Keywords: margaret thatcher | privatisation | cable & wireless | pccw
I was 10 when the company my dad worked for became one of the first state-owned firms privatised under Margaret Thatcher.
Cable & Wireless was one of those venerable old bastions of empire, tracing its origins back to the dawn of the telegraph. In one form or another, the company had been operating a global communications business since 1860 — until it ceased to exist last year.
Of course, Cable & Wireless is just one example, but Thatcher herself repeatedly claimed to have diagnosed the ills of government planning through the lens of her father’s greengrocers in Lincolnshire. “There is no better course for understanding free-market economics than life in a corner shop,” she claimed.
That just about sums it up. At the core of Thatcher’s monetarist project was the parochial claim that the high inflation and low growth of the 1970s was entirely domestic in origin — the “British disease”. News of the oil crisis or the end of the gold standard or IMF-enforced austerity clearly didn’t make it to the Lincolnshire fruit-and-veg industry, and why would it?
My dad spent most of his career at Cable & Wireless, working as an engineer on the fleet of ships that strung thousands of miles of cables around the planet, connecting Britain to the far-flung corners of its former empire. Its assets included Hong Kong Telecom, as well as businesses in Japan, Singapore, South Africa and the Caribbean.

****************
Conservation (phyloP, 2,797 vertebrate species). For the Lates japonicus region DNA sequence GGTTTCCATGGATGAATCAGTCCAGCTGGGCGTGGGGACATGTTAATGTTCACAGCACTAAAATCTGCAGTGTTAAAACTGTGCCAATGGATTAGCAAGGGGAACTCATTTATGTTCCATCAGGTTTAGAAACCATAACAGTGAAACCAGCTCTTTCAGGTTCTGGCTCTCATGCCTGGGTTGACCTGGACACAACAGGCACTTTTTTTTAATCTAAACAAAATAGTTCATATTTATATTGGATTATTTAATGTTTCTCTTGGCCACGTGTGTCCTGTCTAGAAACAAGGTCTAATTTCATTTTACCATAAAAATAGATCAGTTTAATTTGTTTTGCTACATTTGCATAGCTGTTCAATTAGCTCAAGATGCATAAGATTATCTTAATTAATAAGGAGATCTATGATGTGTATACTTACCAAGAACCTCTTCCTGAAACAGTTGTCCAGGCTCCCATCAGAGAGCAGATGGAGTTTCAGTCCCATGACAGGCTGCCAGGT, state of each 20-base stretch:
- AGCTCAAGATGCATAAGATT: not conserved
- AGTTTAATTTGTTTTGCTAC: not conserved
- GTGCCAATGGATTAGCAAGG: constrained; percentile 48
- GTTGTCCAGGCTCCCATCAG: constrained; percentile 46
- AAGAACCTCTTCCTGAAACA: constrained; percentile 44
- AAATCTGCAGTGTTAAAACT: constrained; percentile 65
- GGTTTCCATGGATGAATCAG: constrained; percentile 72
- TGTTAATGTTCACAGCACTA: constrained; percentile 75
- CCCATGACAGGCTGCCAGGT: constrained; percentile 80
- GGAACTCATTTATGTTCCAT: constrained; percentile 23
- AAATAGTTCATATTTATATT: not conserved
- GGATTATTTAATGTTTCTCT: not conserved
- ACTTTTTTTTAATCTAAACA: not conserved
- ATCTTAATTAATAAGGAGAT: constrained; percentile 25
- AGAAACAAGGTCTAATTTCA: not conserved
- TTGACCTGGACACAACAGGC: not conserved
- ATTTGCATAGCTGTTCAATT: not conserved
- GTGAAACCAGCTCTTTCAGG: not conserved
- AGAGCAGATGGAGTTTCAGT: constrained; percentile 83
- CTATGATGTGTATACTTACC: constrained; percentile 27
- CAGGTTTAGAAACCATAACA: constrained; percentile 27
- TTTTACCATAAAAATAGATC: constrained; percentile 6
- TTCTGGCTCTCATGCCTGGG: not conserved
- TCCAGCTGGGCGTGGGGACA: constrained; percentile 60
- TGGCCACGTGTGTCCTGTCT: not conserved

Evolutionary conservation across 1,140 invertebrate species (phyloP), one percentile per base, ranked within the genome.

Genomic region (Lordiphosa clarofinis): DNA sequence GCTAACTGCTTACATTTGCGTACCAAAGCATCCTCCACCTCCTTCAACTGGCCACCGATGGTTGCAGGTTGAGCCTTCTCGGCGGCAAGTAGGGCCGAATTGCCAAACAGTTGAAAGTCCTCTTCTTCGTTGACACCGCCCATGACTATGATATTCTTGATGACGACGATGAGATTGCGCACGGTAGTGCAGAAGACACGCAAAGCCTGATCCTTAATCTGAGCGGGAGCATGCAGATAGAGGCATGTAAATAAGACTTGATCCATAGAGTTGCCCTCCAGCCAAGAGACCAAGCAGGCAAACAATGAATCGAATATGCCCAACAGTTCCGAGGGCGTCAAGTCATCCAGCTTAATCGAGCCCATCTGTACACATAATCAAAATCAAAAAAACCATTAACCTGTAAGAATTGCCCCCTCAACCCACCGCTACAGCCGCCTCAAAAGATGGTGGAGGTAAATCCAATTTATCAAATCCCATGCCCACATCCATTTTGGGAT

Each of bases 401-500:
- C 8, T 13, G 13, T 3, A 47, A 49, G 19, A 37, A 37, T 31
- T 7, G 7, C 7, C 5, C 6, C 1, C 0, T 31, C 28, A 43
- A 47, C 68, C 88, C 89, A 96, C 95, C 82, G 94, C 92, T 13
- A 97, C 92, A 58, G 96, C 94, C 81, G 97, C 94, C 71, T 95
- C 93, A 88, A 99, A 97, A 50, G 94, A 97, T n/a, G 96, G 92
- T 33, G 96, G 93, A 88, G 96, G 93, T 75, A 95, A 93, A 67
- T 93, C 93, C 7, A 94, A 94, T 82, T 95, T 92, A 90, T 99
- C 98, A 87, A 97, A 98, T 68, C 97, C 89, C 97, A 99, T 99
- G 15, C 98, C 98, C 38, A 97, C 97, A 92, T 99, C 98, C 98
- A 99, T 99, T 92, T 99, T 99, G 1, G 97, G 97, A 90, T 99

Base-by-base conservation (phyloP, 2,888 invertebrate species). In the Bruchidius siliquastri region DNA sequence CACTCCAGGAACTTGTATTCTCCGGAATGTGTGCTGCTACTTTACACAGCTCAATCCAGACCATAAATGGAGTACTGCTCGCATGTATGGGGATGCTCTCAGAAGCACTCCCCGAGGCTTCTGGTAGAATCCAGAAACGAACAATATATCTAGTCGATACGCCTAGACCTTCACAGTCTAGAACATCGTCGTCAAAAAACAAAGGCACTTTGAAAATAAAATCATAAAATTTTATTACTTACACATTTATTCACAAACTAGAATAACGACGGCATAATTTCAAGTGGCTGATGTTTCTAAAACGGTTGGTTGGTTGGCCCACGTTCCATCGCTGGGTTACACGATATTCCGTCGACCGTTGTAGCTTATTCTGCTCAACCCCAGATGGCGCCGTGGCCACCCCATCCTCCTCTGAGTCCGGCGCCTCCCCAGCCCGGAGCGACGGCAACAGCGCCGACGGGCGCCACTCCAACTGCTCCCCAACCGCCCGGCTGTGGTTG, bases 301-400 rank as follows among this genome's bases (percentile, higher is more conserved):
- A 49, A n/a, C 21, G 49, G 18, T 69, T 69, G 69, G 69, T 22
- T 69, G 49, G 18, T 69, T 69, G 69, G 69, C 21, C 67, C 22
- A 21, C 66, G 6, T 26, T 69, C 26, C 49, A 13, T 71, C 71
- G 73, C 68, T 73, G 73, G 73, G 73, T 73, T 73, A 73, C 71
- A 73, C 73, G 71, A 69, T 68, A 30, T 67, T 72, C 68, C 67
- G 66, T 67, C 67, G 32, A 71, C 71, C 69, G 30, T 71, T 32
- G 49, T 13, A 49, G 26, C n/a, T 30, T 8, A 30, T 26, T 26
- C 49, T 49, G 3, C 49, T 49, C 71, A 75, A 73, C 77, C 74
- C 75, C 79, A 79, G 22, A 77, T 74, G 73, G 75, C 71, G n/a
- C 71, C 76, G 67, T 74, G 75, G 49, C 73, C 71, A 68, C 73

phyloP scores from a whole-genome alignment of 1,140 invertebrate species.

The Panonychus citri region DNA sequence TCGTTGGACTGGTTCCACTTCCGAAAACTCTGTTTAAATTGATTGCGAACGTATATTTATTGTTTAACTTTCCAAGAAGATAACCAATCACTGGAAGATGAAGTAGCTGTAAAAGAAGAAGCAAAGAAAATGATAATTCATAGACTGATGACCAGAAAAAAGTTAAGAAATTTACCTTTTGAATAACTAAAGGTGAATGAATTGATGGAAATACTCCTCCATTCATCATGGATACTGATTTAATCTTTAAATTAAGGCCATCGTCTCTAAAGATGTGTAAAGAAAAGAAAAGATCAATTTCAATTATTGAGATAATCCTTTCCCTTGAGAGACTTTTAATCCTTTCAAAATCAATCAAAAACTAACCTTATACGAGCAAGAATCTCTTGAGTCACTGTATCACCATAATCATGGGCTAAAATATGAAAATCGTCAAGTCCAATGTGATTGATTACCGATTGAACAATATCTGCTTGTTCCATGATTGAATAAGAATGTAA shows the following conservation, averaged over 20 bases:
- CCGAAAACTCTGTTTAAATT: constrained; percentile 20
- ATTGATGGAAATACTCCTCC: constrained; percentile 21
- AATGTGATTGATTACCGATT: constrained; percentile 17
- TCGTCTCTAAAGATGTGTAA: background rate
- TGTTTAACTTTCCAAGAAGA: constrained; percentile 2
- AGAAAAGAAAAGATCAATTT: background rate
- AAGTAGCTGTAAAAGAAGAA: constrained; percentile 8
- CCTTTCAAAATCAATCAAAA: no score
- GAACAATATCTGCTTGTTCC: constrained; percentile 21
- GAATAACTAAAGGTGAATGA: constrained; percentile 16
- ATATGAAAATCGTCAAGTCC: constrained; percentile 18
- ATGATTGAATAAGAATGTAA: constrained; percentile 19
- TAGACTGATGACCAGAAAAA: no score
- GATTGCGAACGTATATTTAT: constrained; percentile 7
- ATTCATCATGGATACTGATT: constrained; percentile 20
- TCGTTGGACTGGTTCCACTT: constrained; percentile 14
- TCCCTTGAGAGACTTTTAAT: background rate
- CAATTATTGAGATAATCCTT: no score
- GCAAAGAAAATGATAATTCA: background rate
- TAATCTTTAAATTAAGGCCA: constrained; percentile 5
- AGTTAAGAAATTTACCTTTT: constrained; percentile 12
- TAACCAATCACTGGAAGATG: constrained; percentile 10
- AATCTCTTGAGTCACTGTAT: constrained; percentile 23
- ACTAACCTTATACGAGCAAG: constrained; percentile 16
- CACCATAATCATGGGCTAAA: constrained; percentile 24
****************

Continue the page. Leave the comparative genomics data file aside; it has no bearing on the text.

Thatcher came to power in 1979, having identified the solution to the country’s stagflation as public spending cuts and more austerity. Privatisation, she argued, would help to raise money for the public coffers and give managers the freedom to cut costs and re-invest the proceeds.
Brilliantly, she also managed to seduce workers into believing that it would hand the means of production to the people — a kind of “popular capitalism” that was so seductive it was adopted by governments around the world.